High-speed scanning systems are key components for higher productivity and quality in industrial additive manufacturing (AM).
Among other things, efficient electric drive systems will be needed to provide green electricity for future mobility and industrial processes. Additive manufacturing (AM) will help manufacture these systems: for example, an EU-funded research consortium, with the participation of Scansonic MI, plans to apply magnetic structures additively on to the rotor surfaces of electric motors rather than attaching pre-fabricated permanent magnets. The design freedom of AM allows better utilization of installation space as well as higher power densities and endurance strength. The new approach will also reduce assembly times, which will, in turn, mean that the drives can be produced less expensively.
The project is in vogue: laser-based additive metal printing processes are being used in an increasing range of industries. After the initial prototypes, the aim is now to begin mass-producing components. To speed up development, AM plant construction companies are working together with suppliers and research institutes to increase the productivity and reliability of the new technology. Key components are scanning systems, which in state-of-the-art AM plants shape the beams of up to twelve 1000-watt lasers working in parallel and guide these towards the components with the help of galvanometer mirrors. This is a high-speed process: the laser beams flash on a bed of micrometer-sized (µm) metal powder while tracing the contours of the component that is being shaped. In this selective process, lasers weld the powder layer by layer to create the complex components.
More speed, precision and increasing process monitoring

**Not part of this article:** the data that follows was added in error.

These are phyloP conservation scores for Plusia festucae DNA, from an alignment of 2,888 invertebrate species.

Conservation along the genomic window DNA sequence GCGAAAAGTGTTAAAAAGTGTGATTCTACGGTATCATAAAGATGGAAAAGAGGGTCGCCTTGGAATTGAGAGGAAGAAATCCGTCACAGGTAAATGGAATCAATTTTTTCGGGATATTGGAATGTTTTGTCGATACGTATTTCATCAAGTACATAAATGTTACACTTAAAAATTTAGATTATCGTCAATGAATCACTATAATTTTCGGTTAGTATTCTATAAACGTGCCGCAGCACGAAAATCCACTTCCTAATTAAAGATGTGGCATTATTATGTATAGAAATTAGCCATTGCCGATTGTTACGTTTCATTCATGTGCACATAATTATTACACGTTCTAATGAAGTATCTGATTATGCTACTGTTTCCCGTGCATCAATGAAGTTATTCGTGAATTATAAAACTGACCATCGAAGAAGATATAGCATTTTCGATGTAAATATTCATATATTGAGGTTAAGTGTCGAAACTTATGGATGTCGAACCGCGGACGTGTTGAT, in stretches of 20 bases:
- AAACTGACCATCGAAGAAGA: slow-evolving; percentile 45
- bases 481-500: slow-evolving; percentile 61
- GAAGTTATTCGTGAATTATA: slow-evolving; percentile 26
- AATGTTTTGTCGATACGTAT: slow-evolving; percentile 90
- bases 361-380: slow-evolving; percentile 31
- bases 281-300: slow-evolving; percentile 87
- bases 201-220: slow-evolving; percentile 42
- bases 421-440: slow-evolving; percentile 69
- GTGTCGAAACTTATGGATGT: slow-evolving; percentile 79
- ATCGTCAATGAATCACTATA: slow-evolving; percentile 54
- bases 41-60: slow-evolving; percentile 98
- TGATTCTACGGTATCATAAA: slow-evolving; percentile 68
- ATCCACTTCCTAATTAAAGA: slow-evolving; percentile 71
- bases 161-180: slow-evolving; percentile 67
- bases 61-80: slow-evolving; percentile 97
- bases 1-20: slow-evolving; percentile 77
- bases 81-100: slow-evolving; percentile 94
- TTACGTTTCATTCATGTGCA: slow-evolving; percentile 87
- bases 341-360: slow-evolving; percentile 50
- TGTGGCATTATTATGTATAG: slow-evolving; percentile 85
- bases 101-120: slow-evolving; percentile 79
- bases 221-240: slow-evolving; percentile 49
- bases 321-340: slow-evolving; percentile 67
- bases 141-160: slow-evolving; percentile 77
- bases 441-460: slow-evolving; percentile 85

Digitally controlled two and three-axis scanning systems based on highly accurate galvano drives ensure speed, precision and productivity. Their dynamic beam forming and guidance allows the size of laser spots to be varied during the process. RAYLASE offers a system with which the spot diameter can be varied between 40 and 150 µm with precise track pitches in the low single-digit µm range. The company has also developed a camera-supported process monitoring system: 38,000 images per second keep the selective laser melting material on the powder bed. In addition to the high-speed camera, a pyrometer provides temperature data from the melt pool. Based on the sensor data it will be possible to continuously regulate the laser power and mirror position in the scanner head – for example, to ensure a more homogeneous structure of the µm-thin metal layers with the help of controlled spot size and temperatures.
SCANLAB – a pioneer in metal printing for 30 years – also produces quality-assured AM processes. The key to this are scanning systems that the company continuously develops. In addition to pyrometers and camera systems, the developers also use OCT (optical coherence tomography) sensors for topological measurement of the powder bed and components. Via smart interfaces, they integrate their data into the scanning system controls to optimize process control. Because the systems also measure the exact position data of the laser beams and all field and lens corrections of the scanning optics, it is possible to ensure almost complete quality monitoring.
Vision: sensor-supported real-time control in additive processes
Quality inspectors still use this possibility to look for documented inconsistencies, for instance, after faults have been discovered in the metal structures of components; time axes and topological data guide them immediately to the suspicious area. But process monitoring also opens up further possibilities: for example, sensor data could provide a basis for adjusting the process parameters after a layer has been completed to rectify faults in the ongoing process. In the future, the digitally networked, smart scanning systems will pave the way for real-time control of additive processes and, with the help of sensor data, will enable automated, fault-free additive manufacturing. Exhibitors at LASER World of PHOTONICS, such as Cambridge Technology, RAYLASE, SCANLAB, and Scansonic MI are the driving forces behind this rapidly approaching production technology of the future.